Over a million people are evacuating from coastal areas and emergency preparations are underway as Hurricane Florence rapidly intensifies off the Carolinas, bringing sustained high-speed winds, heavy rain, and storm surge. Here are five things you need to know about the life-threatening Category 4 storm:
It could get worse before it makes landfall
Hurricane Florence is expected to make landfall Thursday or Friday in North Carolina and is currently sustaining 130 mph winds, making it a Category 4 storm. But it might get even worse. Forecasters warn it could get even more intense and reach a Category 5 storm with 150 mph winds as it approaches the Carolinas. In fact, the hurricane is growing to about the size of North Carolina, according to meteorologist Eric Holthaus.
“Florence has rapidly intensified into an extremely dangerous hurricane,” the National Hurricane Center warned Monday. North Carolina has only ever experienced three Category 3 hurricanes on record, according to Brian McNoldy, a University of Miami atmospheric scientist. This could be the first time on record that any storm of this strength has made landfall.
Evacuations are already underway
More than 1.5 million people have already been ordered to evacuate ahead of the storm, including a million people living on the entire 170-mile South Carolina coast, according to the Post and Courier.
“We are not going to gamble with the lives of the people of South Carolina,” said Gov. Henry McMaster.
“All interests from South Carolina into the Mid-Atlantic region should ensure they have their hurricane plan in place and follow any advice given by local officials,” the hurricane center announced.
It could release toxic sludge and pig manure
Hurricane Florence will undoubtedly result in flooding across the coast, and in North Carolina, that could unleash toxic waste left from power plants and massive amounts of animal manure.
According to Bloomberg News, a company was ordered to clean up toxic waste two years ago in North Carolina, but they won’t be done before Florence hits, leaving sites open to spills. Since the state is also a major producer of hogs, turkeys, and chickens, the manmade lagoons that hold all the animal feces could overflow.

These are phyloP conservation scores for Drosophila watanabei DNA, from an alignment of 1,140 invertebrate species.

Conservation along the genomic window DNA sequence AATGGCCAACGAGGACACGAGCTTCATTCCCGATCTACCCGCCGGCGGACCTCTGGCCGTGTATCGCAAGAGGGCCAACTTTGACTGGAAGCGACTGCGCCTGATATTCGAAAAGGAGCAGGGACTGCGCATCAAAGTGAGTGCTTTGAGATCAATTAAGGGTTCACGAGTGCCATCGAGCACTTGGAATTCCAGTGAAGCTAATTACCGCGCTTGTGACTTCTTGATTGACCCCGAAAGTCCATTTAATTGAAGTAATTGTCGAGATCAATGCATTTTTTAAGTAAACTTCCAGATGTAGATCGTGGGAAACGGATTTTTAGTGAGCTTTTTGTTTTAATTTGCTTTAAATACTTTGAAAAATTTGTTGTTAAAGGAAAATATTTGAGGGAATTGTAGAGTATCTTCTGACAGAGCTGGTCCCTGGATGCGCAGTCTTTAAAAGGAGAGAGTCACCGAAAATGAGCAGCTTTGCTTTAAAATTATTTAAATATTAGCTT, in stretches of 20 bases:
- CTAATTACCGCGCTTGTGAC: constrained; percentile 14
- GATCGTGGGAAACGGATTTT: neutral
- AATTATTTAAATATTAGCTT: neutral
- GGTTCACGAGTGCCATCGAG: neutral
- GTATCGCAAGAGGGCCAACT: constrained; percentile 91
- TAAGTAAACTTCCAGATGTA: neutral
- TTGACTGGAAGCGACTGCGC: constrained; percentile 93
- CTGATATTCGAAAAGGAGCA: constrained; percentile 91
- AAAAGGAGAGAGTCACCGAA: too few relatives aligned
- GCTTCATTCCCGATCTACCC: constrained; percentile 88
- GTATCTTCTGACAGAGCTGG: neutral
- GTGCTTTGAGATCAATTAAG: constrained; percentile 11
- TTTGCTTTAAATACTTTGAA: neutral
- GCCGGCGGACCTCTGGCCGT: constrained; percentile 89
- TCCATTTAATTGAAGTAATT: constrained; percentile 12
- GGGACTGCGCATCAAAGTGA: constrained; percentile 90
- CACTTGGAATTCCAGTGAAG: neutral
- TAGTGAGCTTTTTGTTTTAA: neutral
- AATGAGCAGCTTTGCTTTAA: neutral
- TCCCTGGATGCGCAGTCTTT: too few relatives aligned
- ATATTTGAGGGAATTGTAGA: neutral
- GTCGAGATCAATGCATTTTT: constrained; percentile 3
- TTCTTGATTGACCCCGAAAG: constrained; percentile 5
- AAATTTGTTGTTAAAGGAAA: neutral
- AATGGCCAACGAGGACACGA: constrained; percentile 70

Why it's really dangerous: the rain
"Freshwater flooding poses the greatest risk to life," James Kossin, an atmospheric scientist for the National Oceanic and Atmospheric Administration and the University of Wisconsin, Madison, told NPR on Tuesday.
The deadliest aspect of any hurricane tends to be the flooding that comes from storm surge and rain. The hurricane center warned that the Carolinas and Virginia will experience an “extremely dangerous” triple threat of storm surges, freshwater flooding, and hurricane-force winds.
Forecast models show that flooding could be worse than what the Carolinas experienced during Hurricane Matthew in 2016, with at least one to two feet of rainfall. According to the Washington Post, since much of the soil in the region is already saturated from recent rains, flooding will begin as soon as the storm rain starts to come down.
Moreover, Florence is expected to be reminiscent of Hurricane Harvey, with a prolonged and heavy rainfall. That rainfall is exactly what made Harvey so devastating for Houston in 2017.
It isn’t the only hurricane to worry about
While not as aggressive or close to land, Hurricane Florence is joined by Category 2 Hurricane Helene and Category 1 Hurricane Isaac.
Cover: This photo provided by NASA shows Hurricane Florence from the International Space Station on Monday, Sept. 10, 2018, as it threatens the U.S. East Coast. (NASA via AP)